The usual punter would see this particular wine as a Parker 95 pointer, not some other wine from the same winery that got 95 points. Really misleading, in my opinion.

I sent them an email, telling them of my concerns, and got a reply, saying that they did not agree with me.

I did notice also, that they removed me from their email list. I haven't bothered to get back on it.


From Chris Pellegrinetti: Thursday 19 June

Rufus Stone isn’t Grange, but it’s a decent drop established reasonably priced around the $16 point – why on earth would Tyrrells trash whatever value the brand has by flogging it off as a cleanskin? Did they become part of McGuigan while we weren’t looking?

From Bruce Clugston: Thursday 19 June
Just read the article. I feel it is a little simplistic.

I think you could say the same thing of every advertiser in the retail industry. The RRP then slashed to “Special” price is often rubbish.. Whether it is Coles Woolworths Cellarmasters, Kemeny’s or just the corner liquor store... Normally $?? Now Super Special is another very misleading practise.

In the end we are over scrutinised and over regulated. Caveat emptor does apply to all purchases, and I know having just returned from USA that many wines like Possum are now dead and it is not surprising that the wine is being discounted down from $27.95. $9.95 was in the end an outrageously good deal and what the price in other places may well be academic, but the underlying message for me was Possum was a bargain and I agree at $9.95 it was and is a price never seen before.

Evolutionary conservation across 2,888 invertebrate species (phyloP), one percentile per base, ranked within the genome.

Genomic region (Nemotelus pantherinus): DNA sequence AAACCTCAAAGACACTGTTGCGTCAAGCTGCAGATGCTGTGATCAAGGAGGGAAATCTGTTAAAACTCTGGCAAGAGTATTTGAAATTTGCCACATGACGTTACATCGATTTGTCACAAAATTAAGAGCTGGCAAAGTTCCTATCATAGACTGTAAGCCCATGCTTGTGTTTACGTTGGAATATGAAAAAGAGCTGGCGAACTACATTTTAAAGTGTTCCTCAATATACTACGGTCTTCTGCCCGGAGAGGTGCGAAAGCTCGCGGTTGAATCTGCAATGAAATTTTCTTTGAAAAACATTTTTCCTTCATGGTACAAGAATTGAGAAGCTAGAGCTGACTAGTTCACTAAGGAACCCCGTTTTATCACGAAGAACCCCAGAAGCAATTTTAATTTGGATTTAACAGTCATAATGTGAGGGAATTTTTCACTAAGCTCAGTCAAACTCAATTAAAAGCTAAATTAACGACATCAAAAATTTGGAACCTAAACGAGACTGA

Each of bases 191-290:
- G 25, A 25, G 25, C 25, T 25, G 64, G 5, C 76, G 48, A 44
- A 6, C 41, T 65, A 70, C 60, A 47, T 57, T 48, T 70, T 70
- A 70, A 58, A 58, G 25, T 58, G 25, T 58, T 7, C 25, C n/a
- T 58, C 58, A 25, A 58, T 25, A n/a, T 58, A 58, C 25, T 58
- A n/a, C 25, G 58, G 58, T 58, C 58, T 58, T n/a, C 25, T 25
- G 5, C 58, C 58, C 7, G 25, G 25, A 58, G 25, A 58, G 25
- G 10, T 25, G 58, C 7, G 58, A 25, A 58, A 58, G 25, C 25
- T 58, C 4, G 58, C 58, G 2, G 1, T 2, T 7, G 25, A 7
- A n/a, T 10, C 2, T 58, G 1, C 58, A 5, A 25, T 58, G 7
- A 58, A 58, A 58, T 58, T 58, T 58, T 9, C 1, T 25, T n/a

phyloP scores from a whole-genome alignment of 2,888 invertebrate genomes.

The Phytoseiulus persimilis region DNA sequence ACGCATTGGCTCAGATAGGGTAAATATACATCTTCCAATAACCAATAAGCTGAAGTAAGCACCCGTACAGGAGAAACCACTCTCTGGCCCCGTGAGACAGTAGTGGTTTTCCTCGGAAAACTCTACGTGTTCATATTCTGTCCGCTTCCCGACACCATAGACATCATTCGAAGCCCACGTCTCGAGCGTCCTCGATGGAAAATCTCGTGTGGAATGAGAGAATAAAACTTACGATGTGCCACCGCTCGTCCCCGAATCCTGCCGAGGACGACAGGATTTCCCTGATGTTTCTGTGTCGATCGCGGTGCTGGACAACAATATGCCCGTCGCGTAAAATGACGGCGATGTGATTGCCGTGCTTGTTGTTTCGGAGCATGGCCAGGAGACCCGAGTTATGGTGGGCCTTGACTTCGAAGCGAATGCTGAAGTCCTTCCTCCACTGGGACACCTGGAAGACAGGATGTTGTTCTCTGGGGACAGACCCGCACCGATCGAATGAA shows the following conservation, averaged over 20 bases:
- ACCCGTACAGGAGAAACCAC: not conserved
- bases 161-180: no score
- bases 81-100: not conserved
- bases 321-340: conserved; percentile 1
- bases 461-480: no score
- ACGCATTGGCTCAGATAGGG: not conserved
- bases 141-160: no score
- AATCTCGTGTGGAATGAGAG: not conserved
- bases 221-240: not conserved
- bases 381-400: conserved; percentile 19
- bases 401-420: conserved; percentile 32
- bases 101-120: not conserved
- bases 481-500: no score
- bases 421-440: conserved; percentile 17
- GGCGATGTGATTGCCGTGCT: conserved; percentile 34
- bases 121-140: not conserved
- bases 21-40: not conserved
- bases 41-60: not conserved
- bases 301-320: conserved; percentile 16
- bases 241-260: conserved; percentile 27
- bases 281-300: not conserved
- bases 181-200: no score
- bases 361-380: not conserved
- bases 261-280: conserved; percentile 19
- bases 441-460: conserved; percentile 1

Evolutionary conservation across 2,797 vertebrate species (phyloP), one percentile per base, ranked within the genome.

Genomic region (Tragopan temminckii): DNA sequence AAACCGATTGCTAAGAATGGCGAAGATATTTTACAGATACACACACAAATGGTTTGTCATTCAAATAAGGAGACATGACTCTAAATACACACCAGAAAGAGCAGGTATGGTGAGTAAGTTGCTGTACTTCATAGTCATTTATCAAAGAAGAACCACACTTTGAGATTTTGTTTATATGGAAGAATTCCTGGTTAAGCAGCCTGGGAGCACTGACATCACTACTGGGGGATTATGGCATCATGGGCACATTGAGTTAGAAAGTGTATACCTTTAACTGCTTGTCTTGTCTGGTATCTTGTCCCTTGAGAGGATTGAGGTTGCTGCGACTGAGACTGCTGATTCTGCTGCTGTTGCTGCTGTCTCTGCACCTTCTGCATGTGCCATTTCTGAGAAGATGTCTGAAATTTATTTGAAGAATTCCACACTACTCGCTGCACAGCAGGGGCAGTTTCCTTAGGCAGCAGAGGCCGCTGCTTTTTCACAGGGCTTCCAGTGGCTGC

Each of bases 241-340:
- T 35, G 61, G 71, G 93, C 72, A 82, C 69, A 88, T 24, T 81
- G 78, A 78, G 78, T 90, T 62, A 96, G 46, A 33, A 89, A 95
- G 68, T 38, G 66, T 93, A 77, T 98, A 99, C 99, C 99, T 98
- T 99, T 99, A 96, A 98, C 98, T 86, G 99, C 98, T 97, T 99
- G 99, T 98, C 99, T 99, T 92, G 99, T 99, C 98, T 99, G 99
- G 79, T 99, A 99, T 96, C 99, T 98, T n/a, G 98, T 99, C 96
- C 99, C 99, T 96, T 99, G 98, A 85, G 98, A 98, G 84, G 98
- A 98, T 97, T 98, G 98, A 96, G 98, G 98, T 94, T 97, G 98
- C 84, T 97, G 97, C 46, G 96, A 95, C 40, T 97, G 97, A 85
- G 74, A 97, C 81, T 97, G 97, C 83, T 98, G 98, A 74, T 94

GWD would have taken on the Rufus stone and advertised it with Tyrrell’s knowledge. Different blend ?? phoey. Tyrrell’s would have consented to the advert to move excess stock so it is a little tough on GWD that Tyrrell’s now say .. not the same wine. They are no doubt happy to get paid and get rid of surplus stock, and claims now that it was a different wine is in my opinion a very convenient denial by Tyrrell’s.

The market is very tough and GWD are one of the few retailers who manage to sell stock, pay on time and are keeping a lot of the industry happy.


TORB Responds:
Firstly, it should be noted that Bruce has a long history in the wine trade, much of it in retail.


I doubt most consumers would think we are over regulated. You also say that Tyrrell's would have consented to the advert, do you know this to be a fact or are you now guessing? You also make intimate the clean skin is not the same wine as the bottled Rufus. Do you know that for a fact or is that another guess on your part? Do you think that Tyrell's would deliberately lie about this situation?